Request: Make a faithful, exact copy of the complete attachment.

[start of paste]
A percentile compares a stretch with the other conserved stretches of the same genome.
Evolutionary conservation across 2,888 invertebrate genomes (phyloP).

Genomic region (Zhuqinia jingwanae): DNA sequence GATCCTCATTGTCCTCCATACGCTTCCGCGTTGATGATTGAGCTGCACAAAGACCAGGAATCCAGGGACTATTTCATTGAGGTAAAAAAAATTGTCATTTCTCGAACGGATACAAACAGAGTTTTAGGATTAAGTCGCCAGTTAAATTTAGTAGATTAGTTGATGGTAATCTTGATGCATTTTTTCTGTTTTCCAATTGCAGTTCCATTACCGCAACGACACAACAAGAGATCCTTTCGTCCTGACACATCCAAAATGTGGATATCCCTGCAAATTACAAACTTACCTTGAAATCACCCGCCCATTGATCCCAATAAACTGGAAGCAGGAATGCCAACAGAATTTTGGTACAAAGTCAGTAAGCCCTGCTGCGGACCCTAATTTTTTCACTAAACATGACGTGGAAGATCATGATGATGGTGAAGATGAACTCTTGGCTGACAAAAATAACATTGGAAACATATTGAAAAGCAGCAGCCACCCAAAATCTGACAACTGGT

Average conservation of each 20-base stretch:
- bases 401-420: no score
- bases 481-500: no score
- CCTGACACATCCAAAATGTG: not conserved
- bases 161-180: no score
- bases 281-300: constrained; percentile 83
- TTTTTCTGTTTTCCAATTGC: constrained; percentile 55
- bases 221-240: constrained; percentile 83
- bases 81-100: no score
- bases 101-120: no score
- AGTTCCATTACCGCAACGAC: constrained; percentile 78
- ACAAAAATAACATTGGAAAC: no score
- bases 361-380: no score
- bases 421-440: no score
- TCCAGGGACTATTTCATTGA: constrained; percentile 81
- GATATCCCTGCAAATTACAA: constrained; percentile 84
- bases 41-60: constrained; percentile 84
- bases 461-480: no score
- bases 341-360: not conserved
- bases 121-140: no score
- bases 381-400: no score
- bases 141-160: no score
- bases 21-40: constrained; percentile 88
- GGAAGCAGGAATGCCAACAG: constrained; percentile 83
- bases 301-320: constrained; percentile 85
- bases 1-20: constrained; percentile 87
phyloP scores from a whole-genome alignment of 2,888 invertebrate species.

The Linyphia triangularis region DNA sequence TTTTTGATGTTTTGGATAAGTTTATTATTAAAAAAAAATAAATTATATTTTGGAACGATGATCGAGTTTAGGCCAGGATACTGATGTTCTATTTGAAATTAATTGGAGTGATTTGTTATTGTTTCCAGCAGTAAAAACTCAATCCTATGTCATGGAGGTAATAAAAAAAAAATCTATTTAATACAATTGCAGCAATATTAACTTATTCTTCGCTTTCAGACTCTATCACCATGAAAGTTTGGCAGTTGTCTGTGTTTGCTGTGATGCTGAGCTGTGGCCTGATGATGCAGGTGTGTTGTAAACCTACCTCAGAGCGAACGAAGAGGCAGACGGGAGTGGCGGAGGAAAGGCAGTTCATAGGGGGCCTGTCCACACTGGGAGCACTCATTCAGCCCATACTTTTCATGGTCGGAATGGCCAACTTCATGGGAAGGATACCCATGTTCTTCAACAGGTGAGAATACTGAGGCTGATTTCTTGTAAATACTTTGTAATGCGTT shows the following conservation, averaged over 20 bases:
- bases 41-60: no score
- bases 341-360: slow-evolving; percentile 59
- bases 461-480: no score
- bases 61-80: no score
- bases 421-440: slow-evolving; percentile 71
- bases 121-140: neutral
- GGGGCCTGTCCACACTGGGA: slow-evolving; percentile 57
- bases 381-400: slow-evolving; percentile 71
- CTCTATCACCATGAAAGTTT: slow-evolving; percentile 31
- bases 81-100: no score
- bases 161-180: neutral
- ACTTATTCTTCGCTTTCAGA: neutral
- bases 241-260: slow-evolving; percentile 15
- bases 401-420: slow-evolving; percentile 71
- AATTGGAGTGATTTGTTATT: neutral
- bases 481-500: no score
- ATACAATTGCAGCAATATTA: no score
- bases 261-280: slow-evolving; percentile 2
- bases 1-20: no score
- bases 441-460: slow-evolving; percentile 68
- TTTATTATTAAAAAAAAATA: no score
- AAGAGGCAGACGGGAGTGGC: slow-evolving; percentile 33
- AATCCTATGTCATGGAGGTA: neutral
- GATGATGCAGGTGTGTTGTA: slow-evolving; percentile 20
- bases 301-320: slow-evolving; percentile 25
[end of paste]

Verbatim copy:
A percentile compares a stretch with the other conserved stretches of the same genome.
Evolutionary conservation across 2,888 invertebrate genomes (phyloP).

Genomic region (Zhuqinia jingwanae): DNA sequence GATCCTCATTGTCCTCCATACGCTTCCGCGTTGATGATTGAGCTGCACAAAGACCAGGAATCCAGGGACTATTTCATTGAGGTAAAAAAAATTGTCATTTCTCGAACGGATACAAACAGAGTTTTAGGATTAAGTCGCCAGTTAAATTTAGTAGATTAGTTGATGGTAATCTTGATGCATTTTTTCTGTTTTCCAATTGCAGTTCCATTACCGCAACGACACAACAAGAGATCCTTTCGTCCTGACACATCCAAAATGTGGATATCCCTGCAAATTACAAACTTACCTTGAAATCACCCGCCCATTGATCCCAATAAACTGGAAGCAGGAATGCCAACAGAATTTTGGTACAAAGTCAGTAAGCCCTGCTGCGGACCCTAATTTTTTCACTAAACATGACGTGGAAGATCATGATGATGGTGAAGATGAACTCTTGGCTGACAAAAATAACATTGGAAACATATTGAAAAGCAGCAGCCACCCAAAATCTGACAACTGGT

Average conservation of each 20-base stretch:
- bases 401-420: no score
- bases 481-500: no score
- CCTGACACATCCAAAATGTG: not conserved
- bases 161-180: no score
- bases 281-300: constrained; percentile 83
- TTTTTCTGTTTTCCAATTGC: constrained; percentile 55
- bases 221-240: constrained; percentile 83
- bases 81-100: no score
- bases 101-120: no score
- AGTTCCATTACCGCAACGAC: constrained; percentile 78
- ACAAAAATAACATTGGAAAC: no score
- bases 361-380: no score
- bases 421-440: no score
- TCCAGGGACTATTTCATTGA: constrained; percentile 81
- GATATCCCTGCAAATTACAA: constrained; percentile 84
- bases 41-60: constrained; percentile 84
- bases 461-480: no score
- bases 341-360: not conserved
- bases 121-140: no score
- bases 381-400: no score
- bases 141-160: no score
- bases 21-40: constrained; percentile 88
- GGAAGCAGGAATGCCAACAG: constrained; percentile 83
- bases 301-320: constrained; percentile 85
- bases 1-20: constrained; percentile 87
phyloP scores from a whole-genome alignment of 2,888 invertebrate species.

The Linyphia triangularis region DNA sequence TTTTTGATGTTTTGGATAAGTTTATTATTAAAAAAAAATAAATTATATTTTGGAACGATGATCGAGTTTAGGCCAGGATACTGATGTTCTATTTGAAATTAATTGGAGTGATTTGTTATTGTTTCCAGCAGTAAAAACTCAATCCTATGTCATGGAGGTAATAAAAAAAAAATCTATTTAATACAATTGCAGCAATATTAACTTATTCTTCGCTTTCAGACTCTATCACCATGAAAGTTTGGCAGTTGTCTGTGTTTGCTGTGATGCTGAGCTGTGGCCTGATGATGCAGGTGTGTTGTAAACCTACCTCAGAGCGAACGAAGAGGCAGACGGGAGTGGCGGAGGAAAGGCAGTTCATAGGGGGCCTGTCCACACTGGGAGCACTCATTCAGCCCATACTTTTCATGGTCGGAATGGCCAACTTCATGGGAAGGATACCCATGTTCTTCAACAGGTGAGAATACTGAGGCTGATTTCTTGTAAATACTTTGTAATGCGTT shows the following conservation, averaged over 20 bases:
- bases 41-60: no score
- bases 341-360: slow-evolving; percentile 59
- bases 461-480: no score
- bases 61-80: no score
- bases 421-440: slow-evolving; percentile 71
- bases 121-140: neutral
- GGGGCCTGTCCACACTGGGA: slow-evolving; percentile 57
- bases 381-400: slow-evolving; percentile 71
- CTCTATCACCATGAAAGTTT: slow-evolving; percentile 31
- bases 81-100: no score
- bases 161-180: neutral
- ACTTATTCTTCGCTTTCAGA: neutral
- bases 241-260: slow-evolving; percentile 15
- bases 401-420: slow-evolving; percentile 71
- AATTGGAGTGATTTGTTATT: neutral
- bases 481-500: no score
- ATACAATTGCAGCAATATTA: no score
- bases 261-280: slow-evolving; percentile 2
- bases 1-20: no score
- bases 441-460: slow-evolving; percentile 68
- TTTATTATTAAAAAAAAATA: no score
- AAGAGGCAGACGGGAGTGGC: slow-evolving; percentile 33
- AATCCTATGTCATGGAGGTA: neutral
- GATGATGCAGGTGTGTTGTA: slow-evolving; percentile 20
- bases 301-320: slow-evolving; percentile 25